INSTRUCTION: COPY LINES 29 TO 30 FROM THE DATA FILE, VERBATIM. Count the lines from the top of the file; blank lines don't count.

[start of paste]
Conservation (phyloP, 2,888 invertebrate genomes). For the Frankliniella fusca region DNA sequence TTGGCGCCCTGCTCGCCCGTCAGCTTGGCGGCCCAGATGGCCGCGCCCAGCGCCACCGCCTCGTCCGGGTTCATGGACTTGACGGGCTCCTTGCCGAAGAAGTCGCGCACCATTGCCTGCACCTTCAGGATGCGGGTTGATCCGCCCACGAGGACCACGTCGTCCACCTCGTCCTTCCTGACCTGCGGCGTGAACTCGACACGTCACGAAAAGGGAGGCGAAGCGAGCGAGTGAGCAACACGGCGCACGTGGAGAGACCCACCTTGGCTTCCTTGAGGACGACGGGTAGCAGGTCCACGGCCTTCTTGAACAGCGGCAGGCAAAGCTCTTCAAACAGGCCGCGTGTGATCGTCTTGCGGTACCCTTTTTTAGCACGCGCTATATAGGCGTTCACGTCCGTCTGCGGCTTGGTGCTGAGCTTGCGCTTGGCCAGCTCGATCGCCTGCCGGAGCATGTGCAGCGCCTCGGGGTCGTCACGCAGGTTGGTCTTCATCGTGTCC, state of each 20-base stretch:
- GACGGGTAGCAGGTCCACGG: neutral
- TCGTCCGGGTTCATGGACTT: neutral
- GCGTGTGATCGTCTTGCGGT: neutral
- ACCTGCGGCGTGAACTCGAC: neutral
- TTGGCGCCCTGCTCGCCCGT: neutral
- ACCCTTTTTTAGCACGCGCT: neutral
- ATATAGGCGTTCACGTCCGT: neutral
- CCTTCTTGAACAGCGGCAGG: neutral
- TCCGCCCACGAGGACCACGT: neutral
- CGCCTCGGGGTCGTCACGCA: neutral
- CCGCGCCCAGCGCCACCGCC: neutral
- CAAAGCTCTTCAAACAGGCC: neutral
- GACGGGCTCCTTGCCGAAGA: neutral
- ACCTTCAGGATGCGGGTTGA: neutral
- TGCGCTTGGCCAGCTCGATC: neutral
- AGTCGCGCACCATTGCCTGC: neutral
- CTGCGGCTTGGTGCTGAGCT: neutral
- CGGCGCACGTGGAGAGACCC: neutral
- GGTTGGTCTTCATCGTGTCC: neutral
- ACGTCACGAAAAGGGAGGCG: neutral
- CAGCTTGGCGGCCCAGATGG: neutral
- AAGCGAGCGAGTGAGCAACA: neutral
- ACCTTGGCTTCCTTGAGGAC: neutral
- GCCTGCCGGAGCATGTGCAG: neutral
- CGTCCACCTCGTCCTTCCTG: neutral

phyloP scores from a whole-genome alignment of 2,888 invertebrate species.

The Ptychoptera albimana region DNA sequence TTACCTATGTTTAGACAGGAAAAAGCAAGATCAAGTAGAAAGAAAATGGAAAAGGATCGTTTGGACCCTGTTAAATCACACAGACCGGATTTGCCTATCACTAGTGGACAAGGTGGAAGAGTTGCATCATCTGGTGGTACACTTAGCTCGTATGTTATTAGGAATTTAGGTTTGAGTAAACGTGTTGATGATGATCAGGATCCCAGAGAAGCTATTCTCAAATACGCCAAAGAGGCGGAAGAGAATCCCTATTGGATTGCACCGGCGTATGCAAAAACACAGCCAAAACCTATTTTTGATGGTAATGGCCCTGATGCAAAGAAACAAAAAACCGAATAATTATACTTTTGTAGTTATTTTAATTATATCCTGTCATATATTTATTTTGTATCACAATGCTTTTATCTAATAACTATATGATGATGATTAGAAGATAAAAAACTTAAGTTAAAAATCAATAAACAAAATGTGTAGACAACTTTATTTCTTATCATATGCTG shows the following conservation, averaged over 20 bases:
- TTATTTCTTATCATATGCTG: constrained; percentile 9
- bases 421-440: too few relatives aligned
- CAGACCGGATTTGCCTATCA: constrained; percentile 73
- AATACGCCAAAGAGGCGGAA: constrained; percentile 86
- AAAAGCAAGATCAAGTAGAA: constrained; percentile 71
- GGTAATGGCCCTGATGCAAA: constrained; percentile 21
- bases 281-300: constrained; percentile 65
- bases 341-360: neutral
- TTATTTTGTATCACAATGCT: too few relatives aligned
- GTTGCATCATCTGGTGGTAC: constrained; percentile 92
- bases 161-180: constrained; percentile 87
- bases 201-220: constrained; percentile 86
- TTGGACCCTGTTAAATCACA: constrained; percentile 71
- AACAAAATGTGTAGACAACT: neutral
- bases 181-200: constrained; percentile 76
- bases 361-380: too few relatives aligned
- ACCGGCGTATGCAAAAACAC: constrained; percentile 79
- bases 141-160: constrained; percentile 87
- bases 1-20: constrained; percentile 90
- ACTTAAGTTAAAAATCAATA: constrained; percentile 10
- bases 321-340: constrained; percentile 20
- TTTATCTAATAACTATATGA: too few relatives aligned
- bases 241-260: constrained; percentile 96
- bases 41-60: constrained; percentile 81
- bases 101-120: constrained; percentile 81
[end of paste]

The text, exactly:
- TTATTTCTTATCATATGCTG: constrained; percentile 9
- bases 421-440: too few relatives aligned